Kisha and Alex negotiating

Kisha and Alex negotiating

 Perspective is a very important concept for being internationally-aware, and enhancing our awareness was a large part of this trip. We dedicated much more time on this trip towards learning about and understanding the economic climate, Haitian relations, and educational system than we did directly assisting Yspaniola because our attitudes and awareness of the situation in the Dominican Republic is much more important than any number of flashcards we could have created in that time. There are many distinct levels of economic status on the island of  Hispaniola, and it’s often shocking to compare them amongst themselves and then to our American lifestyle.

Let me break it down with a simple example: showers. On the Haitian side of the border in Dajabon, we saw children bathing in an unclean river. In Batey Libertad, almost everyone bathes by pouring buckets of water over their heads after the water is pumped down from the mountains. In the city of Santo Domingo, they shower in low-pressure cold or lukewarm water, if the water is turned on that day. Even in the Santo Domingo airport, there are no water fountains because the tap water is never safe to drink. To us, access to clean tap water is an assumed amenity, but for the Batey, any kind of running water would drastically improve their quality of life. We were not only humbled by our quality of life, but even embarrassed at how little we think about how much water we actually use and how much less the people of Hispaniola have, just a few hours from anywhere in the United States. For every day we wake up, take a shower, eat breakfast, and head to class or work, they go through the same process at basically the same time, but in very different conditions. Our lives are more connected and similar than we would think, yet a few miles of ocean separate our two worlds. It’s mind-boggling to think that, during any given evening, there are people in the Batey sitting without electricity and without running water, playing cards by candlelight where I once sat. For me, the people of the Batey will always be a reminder that it’s possible to live a happy and fulfilling lifestyle with or without wealth; it all depends on your mindset and willingness to be happy.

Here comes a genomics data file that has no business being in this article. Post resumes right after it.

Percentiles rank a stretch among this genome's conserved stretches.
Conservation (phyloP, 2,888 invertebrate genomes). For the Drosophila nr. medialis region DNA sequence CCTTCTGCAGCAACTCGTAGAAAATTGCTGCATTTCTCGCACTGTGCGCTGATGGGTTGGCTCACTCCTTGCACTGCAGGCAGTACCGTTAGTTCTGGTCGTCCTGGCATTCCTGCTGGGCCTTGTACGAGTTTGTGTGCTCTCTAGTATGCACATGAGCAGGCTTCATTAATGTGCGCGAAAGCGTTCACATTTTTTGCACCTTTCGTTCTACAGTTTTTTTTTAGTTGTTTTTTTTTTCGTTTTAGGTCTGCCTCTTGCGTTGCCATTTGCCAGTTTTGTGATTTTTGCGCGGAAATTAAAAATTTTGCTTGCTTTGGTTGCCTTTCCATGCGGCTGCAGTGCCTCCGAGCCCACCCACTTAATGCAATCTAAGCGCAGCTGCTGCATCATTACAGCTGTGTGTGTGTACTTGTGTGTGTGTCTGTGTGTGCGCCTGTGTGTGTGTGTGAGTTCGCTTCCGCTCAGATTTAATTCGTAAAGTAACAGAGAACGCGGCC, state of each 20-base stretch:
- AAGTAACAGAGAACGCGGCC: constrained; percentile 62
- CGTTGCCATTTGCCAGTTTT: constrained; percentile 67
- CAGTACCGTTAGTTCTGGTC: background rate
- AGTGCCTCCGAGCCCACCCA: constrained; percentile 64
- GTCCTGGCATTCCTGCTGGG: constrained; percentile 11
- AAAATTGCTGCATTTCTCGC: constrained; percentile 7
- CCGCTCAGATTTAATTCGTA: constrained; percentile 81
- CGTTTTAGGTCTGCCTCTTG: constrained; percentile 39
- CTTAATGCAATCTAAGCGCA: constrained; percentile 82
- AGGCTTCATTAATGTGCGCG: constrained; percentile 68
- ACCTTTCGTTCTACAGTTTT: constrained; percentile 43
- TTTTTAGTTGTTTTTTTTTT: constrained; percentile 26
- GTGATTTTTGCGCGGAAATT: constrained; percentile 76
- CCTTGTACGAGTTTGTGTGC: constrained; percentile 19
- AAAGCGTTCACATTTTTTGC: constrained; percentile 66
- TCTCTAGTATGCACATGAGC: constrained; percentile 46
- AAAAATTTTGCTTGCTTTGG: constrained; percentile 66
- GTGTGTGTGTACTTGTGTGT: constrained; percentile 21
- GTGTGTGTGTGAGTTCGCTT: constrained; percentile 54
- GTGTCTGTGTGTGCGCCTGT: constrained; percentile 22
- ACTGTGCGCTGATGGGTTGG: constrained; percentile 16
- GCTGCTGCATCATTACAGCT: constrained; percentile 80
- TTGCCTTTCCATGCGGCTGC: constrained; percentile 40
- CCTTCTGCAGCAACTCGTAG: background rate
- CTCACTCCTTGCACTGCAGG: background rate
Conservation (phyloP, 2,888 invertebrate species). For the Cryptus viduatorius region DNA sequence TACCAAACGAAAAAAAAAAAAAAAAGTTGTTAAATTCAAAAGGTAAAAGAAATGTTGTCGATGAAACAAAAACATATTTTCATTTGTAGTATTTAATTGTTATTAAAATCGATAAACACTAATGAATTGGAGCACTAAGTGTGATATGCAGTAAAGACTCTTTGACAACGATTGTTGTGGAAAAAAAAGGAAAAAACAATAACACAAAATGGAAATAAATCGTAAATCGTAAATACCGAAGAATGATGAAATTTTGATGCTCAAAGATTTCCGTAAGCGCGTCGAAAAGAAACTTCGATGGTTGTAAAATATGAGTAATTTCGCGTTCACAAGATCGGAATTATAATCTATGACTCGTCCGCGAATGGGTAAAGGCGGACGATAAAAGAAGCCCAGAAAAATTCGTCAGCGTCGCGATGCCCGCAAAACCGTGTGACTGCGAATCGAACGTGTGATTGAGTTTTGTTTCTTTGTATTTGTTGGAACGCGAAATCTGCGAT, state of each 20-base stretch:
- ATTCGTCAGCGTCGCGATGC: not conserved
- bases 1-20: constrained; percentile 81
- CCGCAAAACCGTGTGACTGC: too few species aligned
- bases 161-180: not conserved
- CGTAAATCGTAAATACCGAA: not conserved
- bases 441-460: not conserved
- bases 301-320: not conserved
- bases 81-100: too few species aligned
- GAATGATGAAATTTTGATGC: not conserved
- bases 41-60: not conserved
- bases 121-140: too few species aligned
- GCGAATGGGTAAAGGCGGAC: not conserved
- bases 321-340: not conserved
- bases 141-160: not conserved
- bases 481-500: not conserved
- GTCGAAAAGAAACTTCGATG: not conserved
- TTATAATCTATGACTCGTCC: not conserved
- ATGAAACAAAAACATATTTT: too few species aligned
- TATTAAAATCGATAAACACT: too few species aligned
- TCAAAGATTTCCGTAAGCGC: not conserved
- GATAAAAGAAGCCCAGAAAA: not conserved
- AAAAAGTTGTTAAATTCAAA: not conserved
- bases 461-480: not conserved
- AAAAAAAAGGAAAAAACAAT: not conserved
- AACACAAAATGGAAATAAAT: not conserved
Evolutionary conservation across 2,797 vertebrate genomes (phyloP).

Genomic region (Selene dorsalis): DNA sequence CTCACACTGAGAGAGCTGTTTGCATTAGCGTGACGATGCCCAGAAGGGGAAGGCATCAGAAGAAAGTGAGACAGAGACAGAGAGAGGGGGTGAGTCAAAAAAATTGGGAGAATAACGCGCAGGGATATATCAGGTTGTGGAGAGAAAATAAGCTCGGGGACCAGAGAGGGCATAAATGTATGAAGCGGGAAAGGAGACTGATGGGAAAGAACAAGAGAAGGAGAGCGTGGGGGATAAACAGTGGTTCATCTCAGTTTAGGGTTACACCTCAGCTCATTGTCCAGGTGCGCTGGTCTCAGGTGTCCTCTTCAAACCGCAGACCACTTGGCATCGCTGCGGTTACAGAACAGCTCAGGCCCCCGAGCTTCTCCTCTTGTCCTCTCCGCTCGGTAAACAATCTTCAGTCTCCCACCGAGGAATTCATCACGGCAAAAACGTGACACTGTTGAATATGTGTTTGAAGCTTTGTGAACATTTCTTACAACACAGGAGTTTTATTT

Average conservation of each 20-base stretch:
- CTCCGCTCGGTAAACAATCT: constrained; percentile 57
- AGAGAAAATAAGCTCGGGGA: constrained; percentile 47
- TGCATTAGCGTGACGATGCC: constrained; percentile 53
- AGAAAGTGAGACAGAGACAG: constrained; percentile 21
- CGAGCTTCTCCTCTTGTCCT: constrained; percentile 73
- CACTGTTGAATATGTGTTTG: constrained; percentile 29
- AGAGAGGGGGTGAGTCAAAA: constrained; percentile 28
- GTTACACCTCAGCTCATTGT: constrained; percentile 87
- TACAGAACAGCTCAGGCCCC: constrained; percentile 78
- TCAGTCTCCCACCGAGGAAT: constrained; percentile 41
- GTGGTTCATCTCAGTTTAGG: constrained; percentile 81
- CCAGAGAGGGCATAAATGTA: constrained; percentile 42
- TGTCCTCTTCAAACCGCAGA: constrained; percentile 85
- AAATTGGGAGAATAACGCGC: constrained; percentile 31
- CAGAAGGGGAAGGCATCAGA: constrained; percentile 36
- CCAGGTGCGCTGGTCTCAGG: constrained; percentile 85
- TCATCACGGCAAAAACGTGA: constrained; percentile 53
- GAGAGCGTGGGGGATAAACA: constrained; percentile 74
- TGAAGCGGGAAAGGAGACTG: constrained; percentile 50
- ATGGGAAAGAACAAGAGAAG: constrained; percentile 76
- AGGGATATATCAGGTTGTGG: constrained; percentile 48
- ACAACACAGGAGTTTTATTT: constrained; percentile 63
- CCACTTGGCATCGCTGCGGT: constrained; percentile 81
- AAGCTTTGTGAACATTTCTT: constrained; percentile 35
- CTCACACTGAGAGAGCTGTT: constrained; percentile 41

~Tim West, 2016